This article was first published on the website of Archives Fine Books in Australia, member of ANZAAB and affiliated to ILAB. It is published here with the permission of the author Dawn Albinger and shows the integrity of our trade. Taking our book sleuthing to a new level in 2017…
How we cracked the cold case of a book missing from the rare books department of a major institution.
Only a few months ago the Bibliothèque nationale de France (BnF) had to report the theft of a considerable number of works by Pieter Bruegel along with rare and valuable maps and atlases. The BnF immediately got into contact with the European libraries and with the International League of Antiquarian Booksellers (ILAB). An ILAB security message was sent out to all affiliates worldwide, the theft was announced on the ILAB Stolen Books Database. Now the French police reports that the thief has been caught.
In the 1990s rare and valuable 17th century books were stolen from the National Library of Sweden. Now some of them have been returned to Sweden with the help of two American antiquarian booksellers. The official repatriation ceremony took place in Manhattan, New York. (Reblogged from The Art Newspaper)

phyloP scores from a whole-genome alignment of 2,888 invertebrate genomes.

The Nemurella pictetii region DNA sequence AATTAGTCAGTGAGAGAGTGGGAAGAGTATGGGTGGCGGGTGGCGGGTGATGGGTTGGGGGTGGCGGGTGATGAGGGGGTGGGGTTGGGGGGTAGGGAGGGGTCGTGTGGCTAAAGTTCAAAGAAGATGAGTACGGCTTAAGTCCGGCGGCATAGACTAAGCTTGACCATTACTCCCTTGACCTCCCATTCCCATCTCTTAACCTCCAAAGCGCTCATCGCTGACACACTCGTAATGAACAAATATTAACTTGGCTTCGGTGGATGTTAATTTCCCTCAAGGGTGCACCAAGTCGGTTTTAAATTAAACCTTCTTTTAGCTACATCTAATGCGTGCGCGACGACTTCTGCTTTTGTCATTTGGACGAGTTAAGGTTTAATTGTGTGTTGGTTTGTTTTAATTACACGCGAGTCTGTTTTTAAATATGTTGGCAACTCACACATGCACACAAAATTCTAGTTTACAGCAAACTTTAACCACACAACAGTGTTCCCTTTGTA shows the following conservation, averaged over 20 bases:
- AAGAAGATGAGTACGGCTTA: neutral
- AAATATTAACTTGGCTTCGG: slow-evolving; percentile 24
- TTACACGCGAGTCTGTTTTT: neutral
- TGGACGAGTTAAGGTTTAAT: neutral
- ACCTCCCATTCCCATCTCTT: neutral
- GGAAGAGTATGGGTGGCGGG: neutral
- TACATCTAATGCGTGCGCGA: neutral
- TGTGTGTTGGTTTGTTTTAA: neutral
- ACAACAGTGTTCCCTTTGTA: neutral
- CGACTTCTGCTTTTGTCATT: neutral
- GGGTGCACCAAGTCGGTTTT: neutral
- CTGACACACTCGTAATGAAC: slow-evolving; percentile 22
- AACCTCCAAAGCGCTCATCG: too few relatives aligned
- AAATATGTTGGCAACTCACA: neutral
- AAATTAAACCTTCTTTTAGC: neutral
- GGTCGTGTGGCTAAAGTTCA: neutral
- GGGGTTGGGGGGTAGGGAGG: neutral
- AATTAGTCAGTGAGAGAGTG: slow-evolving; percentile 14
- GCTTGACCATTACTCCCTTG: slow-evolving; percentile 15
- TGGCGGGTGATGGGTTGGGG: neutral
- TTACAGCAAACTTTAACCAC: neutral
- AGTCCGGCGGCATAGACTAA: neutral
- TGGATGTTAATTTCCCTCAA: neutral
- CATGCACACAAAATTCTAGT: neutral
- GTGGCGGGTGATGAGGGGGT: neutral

Do we need more drastic measures to prevent the theft of books, maps, manuscripts and other art on paper? On 26 June 2015 internationally renowned experts – librarians, archivists, lawyers, auctioneers and rare book dealers – discussed one of the global problems of the antiquarian book trade in the 21st century: the theft of books, manuscripts and prints from public collections such as, in recent years, the Girolamini Library in Naples, the National Library of Sweden, the Danish Royal Library in Copenhagen and, right now, from the Bibliothèque Nationale de France in Paris. "Thefts of rare books, maps and manuscripts from libraries are a growing, global problem", the Art Newspaper summarizes. "The portable nature of these works and the fact that many libraries lack up-to-date catalogues of their sizable collections - some of which were assembled centuries ago - make them prime targets. Two weeks before the conference, the Bibliothèque Nationale de France announced that several 16th- and 17th-century engravings by Brueghel as well as atlases dating from the 16th to 18th centuries had been stolen from its collection. An investigation is currently underway." ILAB President Norbert Donhofer was invited to speak at the conference at the British Library, which will be followed up by another international meeting in New York in 2016.